How do French workers view the reforms?
The BBC report said:
Train driver Cyril Romero from Toulouse told France Info he would reconsider his job if the reforms went through.
“I started in 2001 with a contract that allowed me to leave at 50. But like everyone else, I got the reforms which pushed back my early retirement age to 52-and-a-half and then, in reality, 57-and-a-half for full pension. Now they want to make us work even longer.”
An unnamed history teacher, writing in HuffPost, was planning to strike on Friday as well as Thursday.
“For me, the pension reforms are one punch too many. We’re fighting not to lose hundreds of Euros of pension a month – after more than 40 years in a job.
“How can you even think of ending your career in front of pupils beyond the age of 70, in worsening conditions and on what for many of us is just a minimum wage?”
How much support is there for the strike?
The report said:
Some trade union leaders have vowed to strike until Macron abandons his campaign promise to overhaul the retirement system.
One opinion poll put public support for the strikes at 69%, with backing strongest among 18- to 34 year olds.
Single, points-based pension system
Macron has proposed making a single, points-based pension system, which he said would be fairer to workers while also saving the state money. The planned scheme would replace current system, which has 42 different pension schemes across its private and public sectors, with variations in retirement age and benefits.
The official retirement age in France has been raised in the last decade from 60 to 62, but remains one of the lowest among the OECD group of rich nations – in the UK, for example, the retirement age for state pensions is 66 and is due to rise to at least 67.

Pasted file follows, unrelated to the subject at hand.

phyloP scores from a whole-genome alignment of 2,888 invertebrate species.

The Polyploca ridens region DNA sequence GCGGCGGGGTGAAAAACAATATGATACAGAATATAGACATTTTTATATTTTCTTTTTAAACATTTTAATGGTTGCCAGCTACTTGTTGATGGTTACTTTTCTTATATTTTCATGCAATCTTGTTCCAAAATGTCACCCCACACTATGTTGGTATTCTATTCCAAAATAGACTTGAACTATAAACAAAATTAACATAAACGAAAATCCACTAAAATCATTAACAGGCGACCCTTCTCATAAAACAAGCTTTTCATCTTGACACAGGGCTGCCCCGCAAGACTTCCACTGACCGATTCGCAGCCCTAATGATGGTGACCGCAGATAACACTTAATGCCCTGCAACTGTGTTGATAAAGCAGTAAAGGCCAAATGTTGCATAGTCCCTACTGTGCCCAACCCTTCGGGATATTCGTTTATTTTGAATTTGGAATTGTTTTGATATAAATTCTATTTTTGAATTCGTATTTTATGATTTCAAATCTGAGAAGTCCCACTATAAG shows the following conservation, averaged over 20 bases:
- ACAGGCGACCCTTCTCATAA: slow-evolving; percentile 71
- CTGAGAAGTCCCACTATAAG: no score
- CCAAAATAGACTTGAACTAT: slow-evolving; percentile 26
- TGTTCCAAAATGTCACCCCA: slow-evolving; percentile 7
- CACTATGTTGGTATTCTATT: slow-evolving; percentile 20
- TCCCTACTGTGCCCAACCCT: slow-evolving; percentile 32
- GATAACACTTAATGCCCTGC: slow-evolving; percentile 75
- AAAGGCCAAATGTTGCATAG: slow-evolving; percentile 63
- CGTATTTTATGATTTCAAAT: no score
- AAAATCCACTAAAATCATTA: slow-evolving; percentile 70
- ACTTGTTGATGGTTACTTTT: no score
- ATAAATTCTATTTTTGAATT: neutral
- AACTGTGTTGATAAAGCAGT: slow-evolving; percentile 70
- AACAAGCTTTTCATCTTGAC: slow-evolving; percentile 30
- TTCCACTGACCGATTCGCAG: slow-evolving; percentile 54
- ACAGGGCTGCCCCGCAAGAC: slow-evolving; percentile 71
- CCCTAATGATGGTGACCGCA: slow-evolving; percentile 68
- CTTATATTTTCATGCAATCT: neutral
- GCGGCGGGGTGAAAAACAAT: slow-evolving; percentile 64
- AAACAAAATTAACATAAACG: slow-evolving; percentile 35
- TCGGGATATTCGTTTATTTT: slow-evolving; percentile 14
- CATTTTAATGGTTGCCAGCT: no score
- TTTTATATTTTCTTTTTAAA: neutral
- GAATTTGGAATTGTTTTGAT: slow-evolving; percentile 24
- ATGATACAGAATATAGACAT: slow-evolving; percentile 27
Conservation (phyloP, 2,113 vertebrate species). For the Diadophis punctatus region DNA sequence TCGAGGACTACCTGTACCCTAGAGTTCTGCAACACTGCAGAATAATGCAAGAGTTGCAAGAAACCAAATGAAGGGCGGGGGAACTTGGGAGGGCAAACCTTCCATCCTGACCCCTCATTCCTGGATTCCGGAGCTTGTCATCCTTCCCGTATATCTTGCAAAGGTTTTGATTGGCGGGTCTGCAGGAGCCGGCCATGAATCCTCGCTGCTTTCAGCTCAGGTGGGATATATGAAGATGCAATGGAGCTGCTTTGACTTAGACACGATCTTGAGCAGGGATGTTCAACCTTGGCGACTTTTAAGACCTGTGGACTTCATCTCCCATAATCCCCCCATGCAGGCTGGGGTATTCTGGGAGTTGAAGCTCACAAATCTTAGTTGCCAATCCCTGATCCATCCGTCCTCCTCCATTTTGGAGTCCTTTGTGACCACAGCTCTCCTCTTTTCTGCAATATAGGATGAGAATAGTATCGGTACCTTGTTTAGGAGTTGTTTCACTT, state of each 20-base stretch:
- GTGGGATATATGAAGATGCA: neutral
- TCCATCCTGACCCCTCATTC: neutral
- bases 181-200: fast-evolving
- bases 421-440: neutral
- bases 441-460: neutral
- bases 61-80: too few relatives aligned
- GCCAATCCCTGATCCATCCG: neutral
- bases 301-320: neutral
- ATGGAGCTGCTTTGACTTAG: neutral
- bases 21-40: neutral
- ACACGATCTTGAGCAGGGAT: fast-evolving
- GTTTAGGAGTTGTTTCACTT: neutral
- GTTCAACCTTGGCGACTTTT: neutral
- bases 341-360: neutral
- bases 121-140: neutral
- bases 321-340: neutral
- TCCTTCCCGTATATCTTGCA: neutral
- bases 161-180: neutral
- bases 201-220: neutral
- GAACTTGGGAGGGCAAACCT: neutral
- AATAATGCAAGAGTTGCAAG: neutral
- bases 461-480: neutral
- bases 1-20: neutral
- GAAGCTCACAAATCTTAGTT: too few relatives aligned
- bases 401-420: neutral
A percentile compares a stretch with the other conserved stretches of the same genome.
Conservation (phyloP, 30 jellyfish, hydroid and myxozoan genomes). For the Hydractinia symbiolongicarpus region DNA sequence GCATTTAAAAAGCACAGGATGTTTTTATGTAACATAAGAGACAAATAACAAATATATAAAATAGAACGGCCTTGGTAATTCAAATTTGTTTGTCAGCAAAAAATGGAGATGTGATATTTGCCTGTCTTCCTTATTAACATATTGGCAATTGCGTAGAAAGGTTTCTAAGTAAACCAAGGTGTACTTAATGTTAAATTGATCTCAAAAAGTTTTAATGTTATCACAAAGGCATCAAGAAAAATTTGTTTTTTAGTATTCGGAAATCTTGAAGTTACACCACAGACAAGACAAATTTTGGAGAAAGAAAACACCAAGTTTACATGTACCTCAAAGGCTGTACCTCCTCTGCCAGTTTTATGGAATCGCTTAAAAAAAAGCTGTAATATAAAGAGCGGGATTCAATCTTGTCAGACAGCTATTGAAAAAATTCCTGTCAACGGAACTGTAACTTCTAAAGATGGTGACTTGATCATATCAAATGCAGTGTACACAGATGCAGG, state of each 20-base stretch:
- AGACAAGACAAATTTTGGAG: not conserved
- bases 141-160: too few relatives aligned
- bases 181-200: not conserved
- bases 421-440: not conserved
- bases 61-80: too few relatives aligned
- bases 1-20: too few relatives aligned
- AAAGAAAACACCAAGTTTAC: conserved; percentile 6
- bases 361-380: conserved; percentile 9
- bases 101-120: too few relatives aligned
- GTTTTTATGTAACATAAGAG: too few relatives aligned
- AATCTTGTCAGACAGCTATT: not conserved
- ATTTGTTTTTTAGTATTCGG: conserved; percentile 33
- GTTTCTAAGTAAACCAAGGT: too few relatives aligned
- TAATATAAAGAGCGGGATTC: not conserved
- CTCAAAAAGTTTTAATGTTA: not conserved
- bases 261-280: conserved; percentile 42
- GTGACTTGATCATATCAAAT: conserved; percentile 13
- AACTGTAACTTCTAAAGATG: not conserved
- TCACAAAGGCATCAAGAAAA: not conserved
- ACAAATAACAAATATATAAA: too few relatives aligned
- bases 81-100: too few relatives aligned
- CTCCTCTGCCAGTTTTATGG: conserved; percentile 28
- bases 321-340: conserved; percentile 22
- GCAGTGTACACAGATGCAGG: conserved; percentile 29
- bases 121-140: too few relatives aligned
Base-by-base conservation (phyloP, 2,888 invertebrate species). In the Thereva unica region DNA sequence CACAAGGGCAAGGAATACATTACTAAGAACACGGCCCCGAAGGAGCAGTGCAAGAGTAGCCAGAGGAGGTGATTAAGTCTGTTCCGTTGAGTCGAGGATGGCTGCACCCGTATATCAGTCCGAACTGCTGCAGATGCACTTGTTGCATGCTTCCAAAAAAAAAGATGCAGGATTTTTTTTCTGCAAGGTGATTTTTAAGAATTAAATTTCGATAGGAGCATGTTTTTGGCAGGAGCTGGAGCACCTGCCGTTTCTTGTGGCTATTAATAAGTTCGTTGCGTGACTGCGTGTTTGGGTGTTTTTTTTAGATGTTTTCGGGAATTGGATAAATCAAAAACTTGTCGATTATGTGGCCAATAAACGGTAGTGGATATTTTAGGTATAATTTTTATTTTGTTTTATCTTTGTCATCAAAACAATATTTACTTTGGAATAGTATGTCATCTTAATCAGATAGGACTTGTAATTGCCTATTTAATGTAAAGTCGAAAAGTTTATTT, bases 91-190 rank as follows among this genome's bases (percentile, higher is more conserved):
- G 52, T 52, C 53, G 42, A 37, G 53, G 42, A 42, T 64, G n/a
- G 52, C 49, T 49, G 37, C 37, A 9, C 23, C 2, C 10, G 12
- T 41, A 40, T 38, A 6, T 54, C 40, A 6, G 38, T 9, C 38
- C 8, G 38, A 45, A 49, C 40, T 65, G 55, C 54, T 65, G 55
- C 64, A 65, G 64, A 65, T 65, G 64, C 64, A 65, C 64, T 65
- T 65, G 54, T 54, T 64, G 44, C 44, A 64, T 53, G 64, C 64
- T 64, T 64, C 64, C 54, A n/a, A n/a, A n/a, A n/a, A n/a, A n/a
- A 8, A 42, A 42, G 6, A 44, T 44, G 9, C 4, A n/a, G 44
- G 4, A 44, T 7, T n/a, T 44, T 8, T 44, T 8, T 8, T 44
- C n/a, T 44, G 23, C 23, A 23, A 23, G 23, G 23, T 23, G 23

The move would remove the most advantageous pensions for a number of jobs ranging from sailors to lawyers and even opera workers.
Meanwhile, those retiring before 64 would receive a lower pension. For example, someone retiring at 63 would receive 5% less, so unions fear it will mean having to work longer for a lower pension.
Labor unions oppose the move, arguing that the changes would require millions of people to work beyond the legal retirement age of 62 in order to receive their full pension.
The unrest could signal dark days ahead for Emmanuel Macron’s pro-austerity government.
However, farmers, whose pensions are among the lowest in the country, are not taking part.
Since coming to power, Macron has pushed through other reforms including relaxing labor laws and cutting taxes for businesses.